A blow on the outer side of the knee that moves the lower leg excessively inwards results in an MCL sprain or tear. An impact on the inner side of the knee that moves the lower leg excessively outwards results in an LCL sprain or tear. Injuries to both collateral ligaments can occur due to sports and activities that require frequent twisting or pivoting.

Meniscal tears can occur when there is excessive pressure or extreme rotation on the knee. Activities that may cause a tear in any of the menisci include deep squatting, sudden twisting, and heavy lifting.

A worn meniscus due to age or micro-tears that occurred over time may result in degenerative tears. These are common in elderly individuals, which puts them at risk for damaging the meniscus even with simple activities such as awkward stepping during walking or getting up from a chair.

Damage to a single knee structure is fairly uncommon; most are a combination of different structures as they work together as a unit.

The “unhappy triad” is a severe injury to the knee joint that involves damage to the ACL, MCL, and medial meniscus. When the foot is planted on the ground, the knee is slightly bent, and there is forceful twisting or rotating on the knee.


The RICE protocol is frequently recommended by doctors for Grade I or II knee sprain. It stands for:

  • Rest the affected leg and avoid weight-bearing
  • Ice the injured part for 20 minutes to lessen the pain and swelling.
  • Compress using an elastic bandage or sleeve.
  • Elevate above the level of the heart.

Although the RICE protocol has been used for decades, several studies have debunked it and claimed that it could even hinder tissue healing.

Instead of the RICE protocol, the PEACE and LOVE are being suggested by many orthopedics and physical therapists. Immediately after a soft tissue injury, it is recommended to perform PEACE which stands for:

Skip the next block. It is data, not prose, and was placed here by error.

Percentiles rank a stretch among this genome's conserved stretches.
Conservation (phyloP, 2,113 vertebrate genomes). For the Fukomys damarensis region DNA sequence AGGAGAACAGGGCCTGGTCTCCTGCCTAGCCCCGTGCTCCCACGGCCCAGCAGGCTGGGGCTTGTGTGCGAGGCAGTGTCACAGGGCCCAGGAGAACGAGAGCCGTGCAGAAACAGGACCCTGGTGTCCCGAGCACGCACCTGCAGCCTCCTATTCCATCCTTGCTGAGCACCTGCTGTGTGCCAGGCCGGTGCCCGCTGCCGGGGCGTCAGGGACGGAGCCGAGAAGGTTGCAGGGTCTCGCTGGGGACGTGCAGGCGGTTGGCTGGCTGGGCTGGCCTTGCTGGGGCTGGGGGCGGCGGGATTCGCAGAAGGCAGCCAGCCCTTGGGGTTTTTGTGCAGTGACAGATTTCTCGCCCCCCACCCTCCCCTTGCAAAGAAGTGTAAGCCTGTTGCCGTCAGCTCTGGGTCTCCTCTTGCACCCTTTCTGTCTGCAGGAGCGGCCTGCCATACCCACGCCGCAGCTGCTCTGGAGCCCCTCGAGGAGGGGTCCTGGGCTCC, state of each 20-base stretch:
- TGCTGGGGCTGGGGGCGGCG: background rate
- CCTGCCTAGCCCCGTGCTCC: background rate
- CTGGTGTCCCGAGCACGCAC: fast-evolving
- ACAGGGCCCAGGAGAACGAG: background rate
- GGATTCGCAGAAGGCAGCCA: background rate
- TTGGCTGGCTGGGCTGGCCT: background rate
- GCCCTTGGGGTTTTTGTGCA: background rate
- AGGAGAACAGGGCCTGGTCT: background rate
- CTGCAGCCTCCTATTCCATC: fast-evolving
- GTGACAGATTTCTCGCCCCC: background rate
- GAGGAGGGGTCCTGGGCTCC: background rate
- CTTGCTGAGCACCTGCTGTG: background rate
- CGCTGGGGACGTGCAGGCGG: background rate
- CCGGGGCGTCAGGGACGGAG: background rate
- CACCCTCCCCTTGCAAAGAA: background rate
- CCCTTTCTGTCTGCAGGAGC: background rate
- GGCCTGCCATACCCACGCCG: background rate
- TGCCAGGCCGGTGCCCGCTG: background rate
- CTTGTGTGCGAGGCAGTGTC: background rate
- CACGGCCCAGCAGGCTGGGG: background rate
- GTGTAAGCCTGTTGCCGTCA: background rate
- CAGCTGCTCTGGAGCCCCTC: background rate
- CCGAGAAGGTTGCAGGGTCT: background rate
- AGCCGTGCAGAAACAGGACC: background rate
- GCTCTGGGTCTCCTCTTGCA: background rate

• Protect the area by restricting movement for 1 to 3 days.
  • Elevate higher than the heart.
  • Avoid anti-inflammatory modalities such as medication and use of ice which can potentially delay tissue healing.
  • Compress using bandage or tape.
  • Educate the patient in his/her condition, recovery time, and the importance of active participation.

After a few days of healing, LOVE is suggested, which stands for:

  • Load the injured part using active, controlled exercises to promote repair and healing.
  • Optimism should be encouraged to lessen the effect of barriers to recovery such as fear and depression.
  • Vascularization through early mobilization and aerobic exercise to improve function and facilitate return to activity.
  • Exercise to restore mobility, strength, and function while avoiding pain and using it to guide exercise progression.

Knee injuries are mostly managed conservatively. However, severe damage to the knee structures may require surgery depending on which structure is affected, the extent of the injury, and the individual’s lifestyle.


Physical therapy intervention is usually enough to manage knee sprain or tear. Whether the doctor recommends conservative treatment or surgery, both will require physical therapy management.

It aims to strengthen the muscles of the knee, restore normal range of motion, improve balance and coordination, and facilitate proper body mechanics and joint conservation techniques.

Physical therapy aims to depend on the type of knee injury, the goal of the patient and referring physician, and the lifestyle, occupation, and daily activities of the patient.

Exercises are usually done in a slow, progressive manner. It includes direct strengthening of muscles, flexibility, balance, and aerobic exercises for general body conditioning.

Questions to Ask Your Doctor

Sustaining an injury and recovering from it is a long and difficult process. Having the proper knowledge could save one from obtaining another injury or causing re-injury to the already vulnerable knee.

These are some of the questions that can be asked during a visit to the doctor:

  • What are the activities that I can perform while recovering from the injury?
  • How do I prevent re-injury on the same leg or the same injury on the unaffected leg?
  • What are the things that I should look for that indicate that my injury is getting worse?
  • What should I expect from physical therapy?
  • How can I say that I am doing the exercises correctly and not harming the injured leg?

Leave a Comment